In New England, March means maple syrup! Ever since late February, when I saw the metal sap buckets make their first appearances on the trunks of maple trees, I’ve felt my springtime craving for the sweet syrup return. I have fond memories of the early spring trips to the sugar shack with my parents and sisters while there was still snow on the ground. There we’d watch them boil and boil the sap down over open fires while we’d feast on giant pancakes. I even had a good New England upbringing by hardy Yankee parents who once tried their own hand at tapping maples and boiling the sap down to syrup right in our backyard. But I know that this old tradition is foreign to a lot of people. I remember laughing when local Northampton, MA author, Rich Michelson told me that his first draft of Tuttle’s Red Barn had maple syrup being made in the fall! (In his defense, he’s a born and bred city man and that’s what editors are for anyway, right?)
There are many wonderful books for children that feature making maple syrup with wonderful illustrations. Here are a few of my favorites:
Ox-Cart Man by Donald Hall, illustrated by Barbara Cooney (Puffin Books)
This award-winning picture book follows a year in the life of this New England family during the 1800′s, from shearing the sheep, spinning the wool into yarn and tapping the sugar maples to make syrup to sell at the market. Barbara Cooney’s landscapes are especially beautiful and will make anyone wish they were in New England, even if just for a moment.
Little House in the Big Woods by Laura Ingalls Wilder, illustrated by Garth Williams (HarperTrophy)
In a chapter titled “The Sugar Snow” (which I think may also now be available condensed as its own picture book) Pa explains step-by-step to Mary and Laura how their Grandpa turns sap from maple trees into sweet syrup and sugar. It was in this book that I first learned what weather conditions are best for making maple syrup. “It’s called a sugar snow, because a snow this time of year means that men can make more sugar. You see, this little cold spell and the snow will hold back the leafing of the trees, and that makes a longer run of sap.” So at least there’s something good about this snow we just got during our first week of spring, right?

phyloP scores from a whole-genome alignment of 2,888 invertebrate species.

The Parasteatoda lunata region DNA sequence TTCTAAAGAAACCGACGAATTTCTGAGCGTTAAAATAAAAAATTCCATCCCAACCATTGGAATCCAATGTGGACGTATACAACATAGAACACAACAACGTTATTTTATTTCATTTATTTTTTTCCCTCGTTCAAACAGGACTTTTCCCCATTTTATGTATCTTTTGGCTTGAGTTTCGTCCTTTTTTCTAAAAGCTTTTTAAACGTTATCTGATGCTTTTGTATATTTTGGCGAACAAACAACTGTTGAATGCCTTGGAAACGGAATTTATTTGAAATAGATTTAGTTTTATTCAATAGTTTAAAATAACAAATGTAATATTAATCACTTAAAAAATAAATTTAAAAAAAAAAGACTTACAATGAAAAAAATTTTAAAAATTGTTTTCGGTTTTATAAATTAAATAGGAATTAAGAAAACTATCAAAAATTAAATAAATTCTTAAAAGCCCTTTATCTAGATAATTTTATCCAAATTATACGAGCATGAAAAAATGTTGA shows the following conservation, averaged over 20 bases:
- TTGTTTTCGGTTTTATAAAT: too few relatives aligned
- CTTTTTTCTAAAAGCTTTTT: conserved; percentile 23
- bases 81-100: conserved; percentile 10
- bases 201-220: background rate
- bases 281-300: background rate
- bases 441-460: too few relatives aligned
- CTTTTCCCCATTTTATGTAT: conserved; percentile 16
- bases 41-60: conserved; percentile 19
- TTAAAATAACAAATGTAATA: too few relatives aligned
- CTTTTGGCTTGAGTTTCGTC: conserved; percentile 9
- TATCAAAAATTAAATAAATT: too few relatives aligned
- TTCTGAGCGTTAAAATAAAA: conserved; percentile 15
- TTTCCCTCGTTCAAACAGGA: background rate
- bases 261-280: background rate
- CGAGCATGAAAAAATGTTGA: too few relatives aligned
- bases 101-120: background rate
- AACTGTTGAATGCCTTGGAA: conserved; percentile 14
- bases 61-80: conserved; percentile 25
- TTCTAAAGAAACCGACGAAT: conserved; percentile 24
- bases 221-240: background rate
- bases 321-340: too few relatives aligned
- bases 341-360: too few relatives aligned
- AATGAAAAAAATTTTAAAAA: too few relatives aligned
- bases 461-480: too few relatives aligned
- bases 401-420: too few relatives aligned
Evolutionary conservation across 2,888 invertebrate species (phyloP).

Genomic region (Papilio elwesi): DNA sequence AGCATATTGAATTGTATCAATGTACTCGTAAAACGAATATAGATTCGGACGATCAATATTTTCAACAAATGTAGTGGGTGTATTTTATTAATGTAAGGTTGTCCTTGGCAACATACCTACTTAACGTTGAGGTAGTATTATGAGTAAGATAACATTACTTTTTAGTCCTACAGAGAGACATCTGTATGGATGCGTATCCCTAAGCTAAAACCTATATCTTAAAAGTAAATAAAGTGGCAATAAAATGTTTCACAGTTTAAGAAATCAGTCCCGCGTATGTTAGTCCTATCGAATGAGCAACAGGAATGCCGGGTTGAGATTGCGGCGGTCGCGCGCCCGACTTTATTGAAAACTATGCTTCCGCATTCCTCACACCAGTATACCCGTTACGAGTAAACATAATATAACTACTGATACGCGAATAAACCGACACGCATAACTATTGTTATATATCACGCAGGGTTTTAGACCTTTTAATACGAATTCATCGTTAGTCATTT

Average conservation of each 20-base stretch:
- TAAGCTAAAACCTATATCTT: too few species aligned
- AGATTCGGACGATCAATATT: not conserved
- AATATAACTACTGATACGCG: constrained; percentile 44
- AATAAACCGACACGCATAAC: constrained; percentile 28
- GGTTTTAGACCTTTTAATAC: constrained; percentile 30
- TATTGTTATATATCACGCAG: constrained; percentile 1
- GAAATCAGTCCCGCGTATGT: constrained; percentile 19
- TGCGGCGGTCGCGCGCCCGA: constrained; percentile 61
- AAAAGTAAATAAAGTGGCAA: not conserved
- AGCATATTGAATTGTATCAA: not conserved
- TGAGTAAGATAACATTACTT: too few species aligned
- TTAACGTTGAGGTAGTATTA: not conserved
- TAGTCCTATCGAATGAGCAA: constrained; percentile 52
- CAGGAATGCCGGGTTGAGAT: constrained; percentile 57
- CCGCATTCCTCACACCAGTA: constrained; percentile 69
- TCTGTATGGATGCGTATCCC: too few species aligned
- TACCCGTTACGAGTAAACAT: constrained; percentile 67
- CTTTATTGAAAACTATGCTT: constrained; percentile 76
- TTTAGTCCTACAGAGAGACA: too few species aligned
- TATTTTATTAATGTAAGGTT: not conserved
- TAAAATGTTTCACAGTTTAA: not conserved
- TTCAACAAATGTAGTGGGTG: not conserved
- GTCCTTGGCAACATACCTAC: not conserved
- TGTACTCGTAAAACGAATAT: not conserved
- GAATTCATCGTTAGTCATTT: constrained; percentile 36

Have you ever tried maple sugar on snow? When the syrup has boiled hot enough and then it hits cold snow, it balls up into a sweet and hard candy. Both From Dawn till Dusk by Natalie Kinsey-Warnock, illustrated by Mary Azarian (Houghton Mifflin) and the new Sugar on Snow by Nan Parson Rossiter (David R. Godine Publishers) show how this special treat is made, while beautifully illustrating how making maple syrup is a family tradition that can bring everyone close.
In Toot and Puddle by Hollie Hobbie (Little, Brown & Co., 1997), Puddle checks the sap buckets on his maple trees. As the two pigs lead readers throughout the year, you learn that where Puddle lives, “March meant maple syrup. Puddle wished Toot were there to taste the pancakes.”
Yum! Pancakes may very well be the perfect food to go with homemade local maple syrup, and there’s no lack of picture books about pancakes either! So stay tuned tomorrow when I share a few of my favorite pancake books (including Eric Carle’s very own pancake recipe).
For more information for children on how maple syrup is made, the blog wordplayhouse has some great photos and clear step-by-step instructions. Check out these free printables perfect for using with your own kids or in a classroom. I also found a great recipe here for maple syrup caramelized popcorn that I tried right away – very yummy!
Have you ever tried making your own maple syrup? Do you have a favorite book for introducing kids to this unique process?